Stratifying Type 2 Diabetes Cases by BMI Identifies Genetic Risk Variants in LAMA1 and Enrichment for Risk Variants in Lean Compared to Obese Cases.
Perry JR, Voight BF, Yengo L, Amin N, Dupuis J, Ganser M, Grallert H, Navarro P, Li M, Qi L, Steinthorsdottir V, Scott RA, Almgren P, Arking DE, Aulchenko Y, Balkau B, Benediktsson R, Bergman RN, Boerwinkle E, Bonnycastle L, Burtt NP, Campbell H, Charpentier G, Collins FS, Gieger C, Green T, Hadjadj S, Hattersley AT, Herder C, Hofman A, Johnson AD, Kottgen A, Kraft P, Labrune Y, Langenberg C, Manning AK, Mohlke KL, Morris AP, Oostra B, Pankow J, Petersen AK, Pramstaller PP, Prokopenko I, Rathmann W, Rayner W, Roden M, Rudan I, Rybin D, Scott LJ, Sigurdsson G, Sladek R, Thorleifsson G, Thorsteinsdottir U, Tuomilehto J, Uitterlinden AG, Vivequin S, Weedon MN, Wright AF; MAGIC; DIAGRAM Consortium; GIANT Consortium, Hu FB, Illig T, Kao L, Meigs JB, Wilson JF, Stefansson K, van Duijn C, Altschuler D, Morris AD, Boehnke M, McCarthy MI, Froguel P, Palmer CN, Wareham NJ, Groop L, Frayling TM, Cauchi S. :
in: PLoS Genet epub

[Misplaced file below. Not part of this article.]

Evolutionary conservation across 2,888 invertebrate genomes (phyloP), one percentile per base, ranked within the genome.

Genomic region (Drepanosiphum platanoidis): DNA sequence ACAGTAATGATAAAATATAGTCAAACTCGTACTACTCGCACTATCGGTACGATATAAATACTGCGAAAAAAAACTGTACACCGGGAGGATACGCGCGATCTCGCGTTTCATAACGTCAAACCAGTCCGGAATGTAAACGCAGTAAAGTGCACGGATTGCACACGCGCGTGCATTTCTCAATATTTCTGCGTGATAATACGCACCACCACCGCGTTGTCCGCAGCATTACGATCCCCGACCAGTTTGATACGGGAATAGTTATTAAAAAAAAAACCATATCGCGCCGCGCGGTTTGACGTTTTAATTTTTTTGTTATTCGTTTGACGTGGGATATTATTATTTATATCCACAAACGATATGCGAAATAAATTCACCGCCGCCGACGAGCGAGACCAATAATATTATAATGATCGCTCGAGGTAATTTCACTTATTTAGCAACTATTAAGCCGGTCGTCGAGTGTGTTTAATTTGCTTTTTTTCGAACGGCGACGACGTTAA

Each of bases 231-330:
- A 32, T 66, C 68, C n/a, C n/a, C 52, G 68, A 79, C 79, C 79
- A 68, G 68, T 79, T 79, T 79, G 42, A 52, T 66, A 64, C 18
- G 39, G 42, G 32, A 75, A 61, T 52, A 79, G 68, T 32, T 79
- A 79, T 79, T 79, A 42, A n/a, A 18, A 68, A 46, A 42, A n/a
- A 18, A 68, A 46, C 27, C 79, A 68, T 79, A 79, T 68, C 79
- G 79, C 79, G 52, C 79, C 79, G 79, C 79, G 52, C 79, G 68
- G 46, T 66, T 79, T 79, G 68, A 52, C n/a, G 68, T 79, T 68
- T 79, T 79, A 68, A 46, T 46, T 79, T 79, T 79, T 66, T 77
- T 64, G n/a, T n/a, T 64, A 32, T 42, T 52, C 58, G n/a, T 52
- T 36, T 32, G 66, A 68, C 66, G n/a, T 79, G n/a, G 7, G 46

Abstract: Common diseases such as type 2 diabetes are phenotypically heterogeneous. Obesity is a major risk factor for type 2 diabetes, but patients vary appreciably in body mass index. We hypothesized that the genetic predisposition to the disease may be different in lean (BMI<25 Kg/m(2)) compared to obese cases (BMI≥30 Kg/m(2)). We performed two case-control genome-wide studies using two accepted cut-offs for defining individuals as overweight or obese. We used 2,112 lean type 2 diabetes cases (BMI<25 kg/m(2)) or 4,123 obese cases (BMI≥30 kg/m(2)), and 54,412 un-stratified controls. Replication was performed in 2,881 lean cases or 8,702 obese cases, and 18,957 un-stratified controls. To assess the effects of known signals, we tested the individual and combined effects of SNPs representing 36 type 2 diabetes loci. After combining data from discovery and replication datasets, we identified two signals not previously reported in Europeans. A variant (rs8090011) in the LAMA1 gene was associated with type 2 diabetes in lean cases (P = 8.4×10(-9), OR = 1.13 [95% CI 1.09-1.18]), and this association was stronger than that in obese cases (P = 0.04, OR = 1.03 [95% CI 1.00-1.06]). A variant in HMG20A-previously identified in South Asians but not Europeans-was associated with type 2 diabetes in obese cases (P = 1.3×10(-8), OR = 1.11 [95% CI 1.07-1.15]), although this association was not significantly stronger than that in lean cases (P = 0.02, OR = 1.09 [95% CI 1.02-1.17]). For 36 known type 2 diabetes loci, 29 had a larger odds ratio in the lean compared to obese (binomial P = 0.0002). In the lean analysis, we observed a weighted per-risk allele OR = 1.13 [95% CI 1.10-1.17], P = 3.2×10(-14). This was larger than the same model fitted in the obese analysis where the OR = 1.06 [95% CI 1.05-1.08], P = 2.2×10(-16). This study provides evidence that stratification of type 2 diabetes cases by BMI may help identify additional risk variants and that lean cases may have a stronger genetic predisposition to type 2 diabetes.